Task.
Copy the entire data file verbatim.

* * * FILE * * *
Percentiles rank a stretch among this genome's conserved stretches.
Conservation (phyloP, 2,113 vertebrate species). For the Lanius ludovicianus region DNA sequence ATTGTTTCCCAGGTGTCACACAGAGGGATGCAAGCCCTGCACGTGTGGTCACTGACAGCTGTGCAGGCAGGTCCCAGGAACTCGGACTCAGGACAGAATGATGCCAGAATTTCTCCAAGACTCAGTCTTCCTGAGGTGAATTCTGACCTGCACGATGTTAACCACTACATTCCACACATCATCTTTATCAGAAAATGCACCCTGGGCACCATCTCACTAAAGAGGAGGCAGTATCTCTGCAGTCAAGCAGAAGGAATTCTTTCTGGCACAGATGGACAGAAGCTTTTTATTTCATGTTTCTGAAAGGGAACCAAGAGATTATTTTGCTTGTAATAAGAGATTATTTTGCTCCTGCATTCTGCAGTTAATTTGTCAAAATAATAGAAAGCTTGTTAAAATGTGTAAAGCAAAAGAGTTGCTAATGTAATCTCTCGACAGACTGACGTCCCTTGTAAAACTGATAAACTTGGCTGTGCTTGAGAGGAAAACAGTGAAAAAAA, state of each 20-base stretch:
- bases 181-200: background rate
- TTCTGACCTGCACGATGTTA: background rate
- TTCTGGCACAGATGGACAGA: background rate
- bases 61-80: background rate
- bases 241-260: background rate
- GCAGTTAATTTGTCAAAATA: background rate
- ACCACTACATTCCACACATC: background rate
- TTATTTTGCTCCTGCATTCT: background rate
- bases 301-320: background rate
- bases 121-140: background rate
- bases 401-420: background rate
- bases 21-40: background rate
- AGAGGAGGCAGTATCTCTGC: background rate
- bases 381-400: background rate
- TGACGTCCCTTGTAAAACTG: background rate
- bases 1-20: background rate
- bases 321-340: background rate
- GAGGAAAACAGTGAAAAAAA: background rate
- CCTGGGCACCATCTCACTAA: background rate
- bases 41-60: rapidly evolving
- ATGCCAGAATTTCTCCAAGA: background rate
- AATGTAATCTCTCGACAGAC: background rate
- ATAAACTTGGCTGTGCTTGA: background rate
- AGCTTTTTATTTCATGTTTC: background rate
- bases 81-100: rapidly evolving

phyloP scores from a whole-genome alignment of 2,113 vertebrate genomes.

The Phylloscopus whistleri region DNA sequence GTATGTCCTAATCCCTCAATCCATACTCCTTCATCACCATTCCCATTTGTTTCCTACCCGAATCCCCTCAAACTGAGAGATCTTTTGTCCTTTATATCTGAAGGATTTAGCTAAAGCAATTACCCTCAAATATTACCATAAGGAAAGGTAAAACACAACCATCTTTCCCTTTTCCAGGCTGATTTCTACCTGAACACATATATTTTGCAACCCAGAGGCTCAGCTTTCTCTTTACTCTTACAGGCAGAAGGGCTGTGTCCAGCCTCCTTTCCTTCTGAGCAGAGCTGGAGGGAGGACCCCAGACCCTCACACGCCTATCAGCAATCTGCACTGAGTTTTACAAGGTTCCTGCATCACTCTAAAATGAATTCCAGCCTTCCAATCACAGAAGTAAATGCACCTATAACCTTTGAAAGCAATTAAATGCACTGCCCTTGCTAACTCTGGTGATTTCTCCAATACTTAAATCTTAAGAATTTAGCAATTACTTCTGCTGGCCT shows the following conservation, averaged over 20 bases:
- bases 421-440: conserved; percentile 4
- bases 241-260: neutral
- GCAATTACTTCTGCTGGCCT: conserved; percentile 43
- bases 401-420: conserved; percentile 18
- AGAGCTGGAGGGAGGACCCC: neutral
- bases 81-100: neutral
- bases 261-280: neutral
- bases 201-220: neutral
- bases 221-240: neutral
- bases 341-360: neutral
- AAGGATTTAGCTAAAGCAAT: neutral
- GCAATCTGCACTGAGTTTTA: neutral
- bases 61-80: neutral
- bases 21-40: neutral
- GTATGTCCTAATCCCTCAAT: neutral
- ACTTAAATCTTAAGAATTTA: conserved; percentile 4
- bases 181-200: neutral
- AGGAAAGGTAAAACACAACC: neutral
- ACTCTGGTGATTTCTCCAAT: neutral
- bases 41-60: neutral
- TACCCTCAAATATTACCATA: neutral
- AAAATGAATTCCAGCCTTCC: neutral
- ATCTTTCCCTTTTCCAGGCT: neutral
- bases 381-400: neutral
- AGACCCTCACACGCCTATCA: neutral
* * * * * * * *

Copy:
Percentiles rank a stretch among this genome's conserved stretches.
Conservation (phyloP, 2,113 vertebrate species). For the Lanius ludovicianus region DNA sequence ATTGTTTCCCAGGTGTCACACAGAGGGATGCAAGCCCTGCACGTGTGGTCACTGACAGCTGTGCAGGCAGGTCCCAGGAACTCGGACTCAGGACAGAATGATGCCAGAATTTCTCCAAGACTCAGTCTTCCTGAGGTGAATTCTGACCTGCACGATGTTAACCACTACATTCCACACATCATCTTTATCAGAAAATGCACCCTGGGCACCATCTCACTAAAGAGGAGGCAGTATCTCTGCAGTCAAGCAGAAGGAATTCTTTCTGGCACAGATGGACAGAAGCTTTTTATTTCATGTTTCTGAAAGGGAACCAAGAGATTATTTTGCTTGTAATAAGAGATTATTTTGCTCCTGCATTCTGCAGTTAATTTGTCAAAATAATAGAAAGCTTGTTAAAATGTGTAAAGCAAAAGAGTTGCTAATGTAATCTCTCGACAGACTGACGTCCCTTGTAAAACTGATAAACTTGGCTGTGCTTGAGAGGAAAACAGTGAAAAAAA, state of each 20-base stretch:
- bases 181-200: background rate
- TTCTGACCTGCACGATGTTA: background rate
- TTCTGGCACAGATGGACAGA: background rate
- bases 61-80: background rate
- bases 241-260: background rate
- GCAGTTAATTTGTCAAAATA: background rate
- ACCACTACATTCCACACATC: background rate
- TTATTTTGCTCCTGCATTCT: background rate
- bases 301-320: background rate
- bases 121-140: background rate
- bases 401-420: background rate
- bases 21-40: background rate
- AGAGGAGGCAGTATCTCTGC: background rate
- bases 381-400: background rate
- TGACGTCCCTTGTAAAACTG: background rate
- bases 1-20: background rate
- bases 321-340: background rate
- GAGGAAAACAGTGAAAAAAA: background rate
- CCTGGGCACCATCTCACTAA: background rate
- bases 41-60: rapidly evolving
- ATGCCAGAATTTCTCCAAGA: background rate
- AATGTAATCTCTCGACAGAC: background rate
- ATAAACTTGGCTGTGCTTGA: background rate
- AGCTTTTTATTTCATGTTTC: background rate
- bases 81-100: rapidly evolving

phyloP scores from a whole-genome alignment of 2,113 vertebrate genomes.

The Phylloscopus whistleri region DNA sequence GTATGTCCTAATCCCTCAATCCATACTCCTTCATCACCATTCCCATTTGTTTCCTACCCGAATCCCCTCAAACTGAGAGATCTTTTGTCCTTTATATCTGAAGGATTTAGCTAAAGCAATTACCCTCAAATATTACCATAAGGAAAGGTAAAACACAACCATCTTTCCCTTTTCCAGGCTGATTTCTACCTGAACACATATATTTTGCAACCCAGAGGCTCAGCTTTCTCTTTACTCTTACAGGCAGAAGGGCTGTGTCCAGCCTCCTTTCCTTCTGAGCAGAGCTGGAGGGAGGACCCCAGACCCTCACACGCCTATCAGCAATCTGCACTGAGTTTTACAAGGTTCCTGCATCACTCTAAAATGAATTCCAGCCTTCCAATCACAGAAGTAAATGCACCTATAACCTTTGAAAGCAATTAAATGCACTGCCCTTGCTAACTCTGGTGATTTCTCCAATACTTAAATCTTAAGAATTTAGCAATTACTTCTGCTGGCCT shows the following conservation, averaged over 20 bases:
- bases 421-440: conserved; percentile 4
- bases 241-260: neutral
- GCAATTACTTCTGCTGGCCT: conserved; percentile 43
- bases 401-420: conserved; percentile 18
- AGAGCTGGAGGGAGGACCCC: neutral
- bases 81-100: neutral
- bases 261-280: neutral
- bases 201-220: neutral
- bases 221-240: neutral
- bases 341-360: neutral
- AAGGATTTAGCTAAAGCAAT: neutral
- GCAATCTGCACTGAGTTTTA: neutral
- bases 61-80: neutral
- bases 21-40: neutral
- GTATGTCCTAATCCCTCAAT: neutral
- ACTTAAATCTTAAGAATTTA: conserved; percentile 4
- bases 181-200: neutral
- AGGAAAGGTAAAACACAACC: neutral
- ACTCTGGTGATTTCTCCAAT: neutral
- bases 41-60: neutral
- TACCCTCAAATATTACCATA: neutral
- AAAATGAATTCCAGCCTTCC: neutral
- ATCTTTCCCTTTTCCAGGCT: neutral
- bases 381-400: neutral
- AGACCCTCACACGCCTATCA: neutral